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Showing posts from May, 2014

Book Review (Canning & Preserving by Ashley English)

I recently finished reading Canning & Preserving by Ashley English. This is one of a number of books English has written in the Homemade Living series. This 133 page book is a helpful guide for those interested in food preservation.

One of the aspects that I enjoyed about the book is that it set up so that the reader experiences quick burst of meaningful literature. The layout reminded me of a blog or a website and in this particular case that is not a bad thing.

The book covers everything from equipment needed to the science of canning safety. It also contains recipes and up close portraits of those who have experience canning. Descriptions and techniques are provided for jams, jellies, preserves, marmalade and fruit butters as well as conserves and curds.

This book is certainly worth having on ones bookshelf regardless of your interest whether it is health, cutting food cost or self-sufficiency this short read covers it.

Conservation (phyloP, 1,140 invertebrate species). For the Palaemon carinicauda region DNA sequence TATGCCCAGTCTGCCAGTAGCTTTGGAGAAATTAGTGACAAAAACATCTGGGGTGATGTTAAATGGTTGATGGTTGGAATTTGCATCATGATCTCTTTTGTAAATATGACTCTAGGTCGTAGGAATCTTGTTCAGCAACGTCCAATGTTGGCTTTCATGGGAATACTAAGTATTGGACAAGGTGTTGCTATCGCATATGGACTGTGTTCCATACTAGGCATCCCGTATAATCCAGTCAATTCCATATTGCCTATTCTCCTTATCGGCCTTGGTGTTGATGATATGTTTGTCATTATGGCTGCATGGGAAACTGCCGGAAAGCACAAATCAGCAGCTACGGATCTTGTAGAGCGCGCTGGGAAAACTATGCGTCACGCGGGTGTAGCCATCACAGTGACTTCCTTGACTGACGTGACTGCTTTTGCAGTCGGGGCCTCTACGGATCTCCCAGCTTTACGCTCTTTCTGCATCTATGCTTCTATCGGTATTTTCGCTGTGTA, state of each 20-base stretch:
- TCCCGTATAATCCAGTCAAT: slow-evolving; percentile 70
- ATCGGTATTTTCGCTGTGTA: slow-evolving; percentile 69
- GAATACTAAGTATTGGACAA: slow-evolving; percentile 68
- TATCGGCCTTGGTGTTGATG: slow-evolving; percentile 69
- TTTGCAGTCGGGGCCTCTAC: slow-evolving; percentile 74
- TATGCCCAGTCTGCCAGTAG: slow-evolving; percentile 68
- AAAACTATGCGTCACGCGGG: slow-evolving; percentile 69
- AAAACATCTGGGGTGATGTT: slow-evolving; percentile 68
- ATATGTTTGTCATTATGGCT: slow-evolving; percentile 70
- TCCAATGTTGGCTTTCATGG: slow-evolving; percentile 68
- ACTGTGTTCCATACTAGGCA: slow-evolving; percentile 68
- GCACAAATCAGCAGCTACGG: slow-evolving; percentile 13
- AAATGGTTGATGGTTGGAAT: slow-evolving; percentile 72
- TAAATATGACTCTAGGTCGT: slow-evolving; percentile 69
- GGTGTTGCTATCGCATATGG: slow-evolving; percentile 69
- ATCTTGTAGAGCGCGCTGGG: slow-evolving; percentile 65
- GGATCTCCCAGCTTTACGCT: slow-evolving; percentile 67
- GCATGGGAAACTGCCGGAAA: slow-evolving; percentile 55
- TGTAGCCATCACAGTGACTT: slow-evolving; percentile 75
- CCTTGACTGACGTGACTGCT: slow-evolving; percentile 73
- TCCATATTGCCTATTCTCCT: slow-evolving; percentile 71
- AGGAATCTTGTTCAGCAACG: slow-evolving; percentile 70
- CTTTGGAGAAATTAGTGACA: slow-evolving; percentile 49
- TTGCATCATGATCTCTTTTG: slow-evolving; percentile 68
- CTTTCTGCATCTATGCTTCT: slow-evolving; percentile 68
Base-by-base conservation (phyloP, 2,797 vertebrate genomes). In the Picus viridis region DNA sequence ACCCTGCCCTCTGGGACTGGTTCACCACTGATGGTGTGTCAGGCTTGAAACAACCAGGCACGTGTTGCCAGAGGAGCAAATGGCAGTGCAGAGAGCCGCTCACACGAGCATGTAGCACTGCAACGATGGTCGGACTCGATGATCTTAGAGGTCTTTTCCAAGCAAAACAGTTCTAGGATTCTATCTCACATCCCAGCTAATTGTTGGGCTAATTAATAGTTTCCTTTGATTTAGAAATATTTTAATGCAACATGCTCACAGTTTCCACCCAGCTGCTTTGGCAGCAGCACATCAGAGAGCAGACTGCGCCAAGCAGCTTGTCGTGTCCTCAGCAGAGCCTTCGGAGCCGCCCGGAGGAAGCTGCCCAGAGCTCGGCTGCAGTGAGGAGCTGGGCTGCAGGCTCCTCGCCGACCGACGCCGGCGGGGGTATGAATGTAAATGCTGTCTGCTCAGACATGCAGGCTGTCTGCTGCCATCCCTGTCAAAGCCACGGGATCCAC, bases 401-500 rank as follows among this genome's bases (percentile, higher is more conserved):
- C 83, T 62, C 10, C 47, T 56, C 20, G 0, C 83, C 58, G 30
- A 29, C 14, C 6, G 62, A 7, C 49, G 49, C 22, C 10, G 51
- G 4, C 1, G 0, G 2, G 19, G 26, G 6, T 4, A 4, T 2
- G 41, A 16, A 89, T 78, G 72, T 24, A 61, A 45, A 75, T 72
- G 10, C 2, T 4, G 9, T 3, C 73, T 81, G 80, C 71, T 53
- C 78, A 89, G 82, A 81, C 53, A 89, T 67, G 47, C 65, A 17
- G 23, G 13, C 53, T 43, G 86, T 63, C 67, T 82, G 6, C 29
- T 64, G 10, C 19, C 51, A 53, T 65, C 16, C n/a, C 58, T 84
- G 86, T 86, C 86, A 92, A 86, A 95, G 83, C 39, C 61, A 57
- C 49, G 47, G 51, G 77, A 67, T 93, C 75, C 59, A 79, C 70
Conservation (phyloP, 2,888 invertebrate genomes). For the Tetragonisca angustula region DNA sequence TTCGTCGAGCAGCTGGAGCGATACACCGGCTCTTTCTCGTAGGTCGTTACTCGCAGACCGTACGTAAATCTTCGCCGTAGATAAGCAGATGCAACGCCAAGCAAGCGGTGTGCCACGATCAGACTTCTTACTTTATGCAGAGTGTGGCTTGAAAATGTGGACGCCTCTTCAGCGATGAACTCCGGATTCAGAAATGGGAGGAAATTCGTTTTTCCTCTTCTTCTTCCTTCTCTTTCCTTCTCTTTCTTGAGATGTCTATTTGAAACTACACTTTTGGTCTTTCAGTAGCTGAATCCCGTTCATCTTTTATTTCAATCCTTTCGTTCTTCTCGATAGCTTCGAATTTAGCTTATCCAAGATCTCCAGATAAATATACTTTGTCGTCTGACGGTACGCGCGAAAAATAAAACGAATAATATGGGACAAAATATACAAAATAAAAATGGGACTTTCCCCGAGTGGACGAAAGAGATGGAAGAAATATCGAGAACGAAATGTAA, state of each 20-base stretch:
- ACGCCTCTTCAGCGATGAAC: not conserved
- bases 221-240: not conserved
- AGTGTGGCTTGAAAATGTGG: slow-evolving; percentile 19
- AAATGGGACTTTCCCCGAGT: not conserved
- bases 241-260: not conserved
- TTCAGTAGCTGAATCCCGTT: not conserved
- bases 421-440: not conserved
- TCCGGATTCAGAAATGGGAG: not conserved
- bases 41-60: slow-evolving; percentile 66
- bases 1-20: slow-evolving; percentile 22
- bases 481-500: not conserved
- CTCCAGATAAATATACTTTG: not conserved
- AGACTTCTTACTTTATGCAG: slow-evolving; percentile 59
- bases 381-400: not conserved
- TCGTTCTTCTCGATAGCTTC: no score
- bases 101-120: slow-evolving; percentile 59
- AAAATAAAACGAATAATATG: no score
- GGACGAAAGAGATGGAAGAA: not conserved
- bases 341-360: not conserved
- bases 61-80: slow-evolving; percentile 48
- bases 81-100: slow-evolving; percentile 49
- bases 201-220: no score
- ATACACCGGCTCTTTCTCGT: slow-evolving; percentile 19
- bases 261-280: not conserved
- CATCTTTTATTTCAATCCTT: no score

Ashley English can be found on a number of social media s…

Book Review (The Complete Gardener by Monty Don)

Every so often one is able to discover a true gem of a book. The Complete Gardener by Monty Don happens to be one of those rare reads.

The author covers a year in his English gardens. Though he discusses a number of subjects that you may find in any good organic gardening book such as soil health, seed starting techniques and recipes it is the manner in which he presents the material. Monty Don is an inspired man with a fantastic sense of humor, a depth of knowledge, and truthfully is as talented with the pen as he is in the garden. It is extremely difficult, if not impossible, not to find yourself motivated by his appreciation for the smallest details of gardening. Our family garden has experienced a number of small but significant changes stemming from his influence. We now have more established boundaries and paths in the gardens. We have embraced the idea that it exist well beyond the summer and though we have long dreary winters it is possible to stimulate the senses visually w…